Houston Thanksgiving Day Parade set to take place ‘rain or shine’ Thursday morning

As of Monday, forecasts showed a high likelihood of a rainy Thanksgiving in the Houston area.


Houston Thanksgiving Day Parade in November 2015.

Houston’s Thanksgiving Day Parade is set to take place in downtown Thursday morning despite a rainy forecast.

As of Monday, forecasts showed a high likelihood of a rainy Thanksgiving in the Houston area. However, the 73rd Annual H-E-B Thanksgiving Day Parade will continue “rain or shine,” according to Lisa Helfman, the senior director of public affairs for H-E-B Houston.

“We hope that the weather turns around or that rain just holds off until right after the parade,” Helfman said. “The only way we’ll cancel it is if there’s lightning.”

The parade will begin at 9:00 a.m. on the corner of Lamar and Smith Street.

It’ll span more than 20 city blocks, making its way down Smith to Walker Street, then Walker to Milam Street, taking Milam to Pease Street, then Pease to Louisiana Street, down Louisiana to Clay Street, up Clay to Smith, and concludes on Dallas and Smith Street.

The celebration will feature 14 floats — seven of which are new — and 30 balloons, along with marching bands like the University of Houston’s Spirit of Houston Cougar Marching Band. Special guests include Santa Claus, Houston Astros Mascot Orbit, Dr. Peter Hotez and Curtis “50 Cent” Jackson — the parade’s Grand Marshal.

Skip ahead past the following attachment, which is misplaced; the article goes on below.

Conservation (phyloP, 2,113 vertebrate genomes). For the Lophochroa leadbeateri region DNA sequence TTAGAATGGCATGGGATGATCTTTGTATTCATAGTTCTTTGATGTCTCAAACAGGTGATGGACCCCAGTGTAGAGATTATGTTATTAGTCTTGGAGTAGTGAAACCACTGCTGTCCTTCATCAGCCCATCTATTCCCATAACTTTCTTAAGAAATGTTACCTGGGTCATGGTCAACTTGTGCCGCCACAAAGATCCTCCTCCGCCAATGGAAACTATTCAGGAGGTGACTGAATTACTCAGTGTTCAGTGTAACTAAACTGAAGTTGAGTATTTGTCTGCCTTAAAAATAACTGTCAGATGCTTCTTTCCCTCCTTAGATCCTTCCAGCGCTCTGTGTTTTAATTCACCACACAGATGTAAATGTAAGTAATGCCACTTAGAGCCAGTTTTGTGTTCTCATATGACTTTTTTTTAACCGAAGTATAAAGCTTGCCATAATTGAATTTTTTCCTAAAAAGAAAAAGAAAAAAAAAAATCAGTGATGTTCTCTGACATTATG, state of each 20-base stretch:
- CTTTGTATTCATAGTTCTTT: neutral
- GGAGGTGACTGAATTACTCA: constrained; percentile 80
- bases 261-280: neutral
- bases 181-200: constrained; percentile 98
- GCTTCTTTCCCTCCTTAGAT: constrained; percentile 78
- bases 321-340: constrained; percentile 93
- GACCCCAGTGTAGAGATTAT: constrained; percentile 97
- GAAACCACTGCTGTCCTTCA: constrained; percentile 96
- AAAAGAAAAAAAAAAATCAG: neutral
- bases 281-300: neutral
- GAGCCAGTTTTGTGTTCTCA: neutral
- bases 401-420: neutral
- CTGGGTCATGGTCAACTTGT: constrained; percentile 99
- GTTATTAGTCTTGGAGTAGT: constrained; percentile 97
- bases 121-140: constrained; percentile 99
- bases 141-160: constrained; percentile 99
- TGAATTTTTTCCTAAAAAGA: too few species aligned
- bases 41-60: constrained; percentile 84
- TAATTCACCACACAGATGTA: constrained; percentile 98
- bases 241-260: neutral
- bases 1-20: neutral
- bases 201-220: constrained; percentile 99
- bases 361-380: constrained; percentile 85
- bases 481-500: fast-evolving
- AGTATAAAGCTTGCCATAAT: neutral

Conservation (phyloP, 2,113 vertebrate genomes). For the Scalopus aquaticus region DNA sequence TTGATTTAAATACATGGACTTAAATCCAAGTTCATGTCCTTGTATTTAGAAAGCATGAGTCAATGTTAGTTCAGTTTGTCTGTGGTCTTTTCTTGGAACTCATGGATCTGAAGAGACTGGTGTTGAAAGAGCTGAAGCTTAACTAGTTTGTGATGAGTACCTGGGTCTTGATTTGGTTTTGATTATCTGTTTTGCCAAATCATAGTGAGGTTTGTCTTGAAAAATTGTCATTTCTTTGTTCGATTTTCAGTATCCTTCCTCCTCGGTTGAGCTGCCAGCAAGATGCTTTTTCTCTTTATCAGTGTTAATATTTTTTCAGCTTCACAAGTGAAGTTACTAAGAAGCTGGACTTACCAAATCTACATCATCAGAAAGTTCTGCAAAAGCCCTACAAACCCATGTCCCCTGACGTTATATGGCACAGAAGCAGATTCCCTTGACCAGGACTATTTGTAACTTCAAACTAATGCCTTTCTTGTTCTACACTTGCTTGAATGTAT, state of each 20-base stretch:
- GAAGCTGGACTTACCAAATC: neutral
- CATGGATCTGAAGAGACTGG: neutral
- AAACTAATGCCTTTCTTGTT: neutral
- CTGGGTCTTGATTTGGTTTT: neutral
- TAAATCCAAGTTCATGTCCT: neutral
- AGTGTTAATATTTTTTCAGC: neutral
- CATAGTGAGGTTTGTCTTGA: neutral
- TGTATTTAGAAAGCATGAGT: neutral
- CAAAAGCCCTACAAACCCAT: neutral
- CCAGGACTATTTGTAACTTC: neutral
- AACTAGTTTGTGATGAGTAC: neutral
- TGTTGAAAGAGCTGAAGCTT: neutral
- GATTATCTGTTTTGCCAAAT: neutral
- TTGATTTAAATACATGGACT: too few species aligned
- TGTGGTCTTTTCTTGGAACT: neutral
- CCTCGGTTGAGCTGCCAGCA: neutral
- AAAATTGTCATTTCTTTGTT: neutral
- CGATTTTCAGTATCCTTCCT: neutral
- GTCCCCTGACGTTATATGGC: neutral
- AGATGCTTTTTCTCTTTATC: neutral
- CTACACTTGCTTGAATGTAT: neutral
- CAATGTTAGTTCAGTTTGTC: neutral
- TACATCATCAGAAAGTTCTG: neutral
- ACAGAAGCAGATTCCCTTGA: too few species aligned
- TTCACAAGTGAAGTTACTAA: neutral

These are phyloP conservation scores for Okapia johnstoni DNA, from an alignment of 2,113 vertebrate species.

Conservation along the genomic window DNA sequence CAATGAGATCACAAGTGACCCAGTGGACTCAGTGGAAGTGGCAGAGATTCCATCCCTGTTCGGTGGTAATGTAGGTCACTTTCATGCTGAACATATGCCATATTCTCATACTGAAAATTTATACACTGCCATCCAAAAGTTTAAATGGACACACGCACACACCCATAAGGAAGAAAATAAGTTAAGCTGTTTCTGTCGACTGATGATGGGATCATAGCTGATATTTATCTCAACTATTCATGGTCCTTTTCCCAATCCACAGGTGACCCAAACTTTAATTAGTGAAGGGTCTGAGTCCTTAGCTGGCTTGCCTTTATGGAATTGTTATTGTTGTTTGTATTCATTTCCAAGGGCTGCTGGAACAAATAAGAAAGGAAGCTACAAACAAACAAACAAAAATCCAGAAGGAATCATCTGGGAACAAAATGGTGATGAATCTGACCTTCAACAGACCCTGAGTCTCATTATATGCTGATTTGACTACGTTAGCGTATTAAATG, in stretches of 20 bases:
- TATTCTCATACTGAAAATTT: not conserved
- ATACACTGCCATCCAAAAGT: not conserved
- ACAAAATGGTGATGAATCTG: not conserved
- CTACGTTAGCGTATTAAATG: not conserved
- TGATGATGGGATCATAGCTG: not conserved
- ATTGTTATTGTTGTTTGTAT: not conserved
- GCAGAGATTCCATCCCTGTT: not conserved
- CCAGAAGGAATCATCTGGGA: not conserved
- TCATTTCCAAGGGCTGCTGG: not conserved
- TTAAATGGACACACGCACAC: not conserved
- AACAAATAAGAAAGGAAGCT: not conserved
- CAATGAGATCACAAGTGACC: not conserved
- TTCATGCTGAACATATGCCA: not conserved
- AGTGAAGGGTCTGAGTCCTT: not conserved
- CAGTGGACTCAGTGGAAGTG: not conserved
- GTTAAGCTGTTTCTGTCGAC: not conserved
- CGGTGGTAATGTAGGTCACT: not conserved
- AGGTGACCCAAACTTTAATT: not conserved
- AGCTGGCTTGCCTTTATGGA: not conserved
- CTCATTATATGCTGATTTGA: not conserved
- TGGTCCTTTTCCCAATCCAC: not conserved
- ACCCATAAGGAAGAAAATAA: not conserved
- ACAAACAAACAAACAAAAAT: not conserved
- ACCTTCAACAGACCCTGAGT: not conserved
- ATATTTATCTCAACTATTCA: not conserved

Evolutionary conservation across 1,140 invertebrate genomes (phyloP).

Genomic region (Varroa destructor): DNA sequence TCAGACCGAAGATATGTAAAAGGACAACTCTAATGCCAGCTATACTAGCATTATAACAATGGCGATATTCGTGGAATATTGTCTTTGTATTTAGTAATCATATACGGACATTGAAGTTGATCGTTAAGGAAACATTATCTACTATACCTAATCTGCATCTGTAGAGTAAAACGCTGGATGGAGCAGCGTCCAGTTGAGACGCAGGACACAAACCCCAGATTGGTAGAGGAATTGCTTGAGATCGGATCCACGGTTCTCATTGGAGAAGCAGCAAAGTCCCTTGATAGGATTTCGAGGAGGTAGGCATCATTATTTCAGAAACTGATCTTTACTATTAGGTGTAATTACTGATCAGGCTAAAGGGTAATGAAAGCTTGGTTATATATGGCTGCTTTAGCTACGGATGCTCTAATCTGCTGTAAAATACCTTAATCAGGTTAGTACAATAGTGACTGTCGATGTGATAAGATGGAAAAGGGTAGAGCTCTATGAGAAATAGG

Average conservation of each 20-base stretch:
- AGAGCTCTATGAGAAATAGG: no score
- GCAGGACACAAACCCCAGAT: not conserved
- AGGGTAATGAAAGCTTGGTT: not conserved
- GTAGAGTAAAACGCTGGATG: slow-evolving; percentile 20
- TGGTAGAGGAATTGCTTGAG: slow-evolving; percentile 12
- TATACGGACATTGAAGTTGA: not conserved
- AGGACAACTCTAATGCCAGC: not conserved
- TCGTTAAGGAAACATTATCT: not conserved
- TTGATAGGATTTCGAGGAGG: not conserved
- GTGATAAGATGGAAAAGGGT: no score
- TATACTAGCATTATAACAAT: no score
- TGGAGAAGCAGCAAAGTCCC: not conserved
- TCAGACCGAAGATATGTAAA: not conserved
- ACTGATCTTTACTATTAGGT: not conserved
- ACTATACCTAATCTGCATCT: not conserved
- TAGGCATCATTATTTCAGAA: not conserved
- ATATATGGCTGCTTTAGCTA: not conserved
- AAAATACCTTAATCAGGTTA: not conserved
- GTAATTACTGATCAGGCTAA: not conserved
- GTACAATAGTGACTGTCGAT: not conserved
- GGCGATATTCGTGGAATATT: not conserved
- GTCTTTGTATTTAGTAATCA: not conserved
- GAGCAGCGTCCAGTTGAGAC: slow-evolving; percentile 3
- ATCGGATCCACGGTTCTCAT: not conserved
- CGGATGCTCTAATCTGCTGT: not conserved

The city is expecting the parade to bring in several hundred thousand Houstonians to the area, so parking may be tight. Garages and street parking is located along the route, as well as three METRORail stops.

This year’s parade will mark the end of a two year hiatus — the event was canceled in 2020 due to the COVID-19 pandemic and 2021 due to inclement weather.

Here’s this year’s full parade route:

Lucio Vasquez

Lucio Vasquez

Newscast Producer

Lucio Vasquez is a newscast producer at Houston Public Media, NPR’s affiliate station in Houston, Texas. Over the last two years, he's covered a wide range of topics, from politics and immigration to culture and the arts. Lately, Lucio has focused his reporting primarily on public safety and criminal justice...

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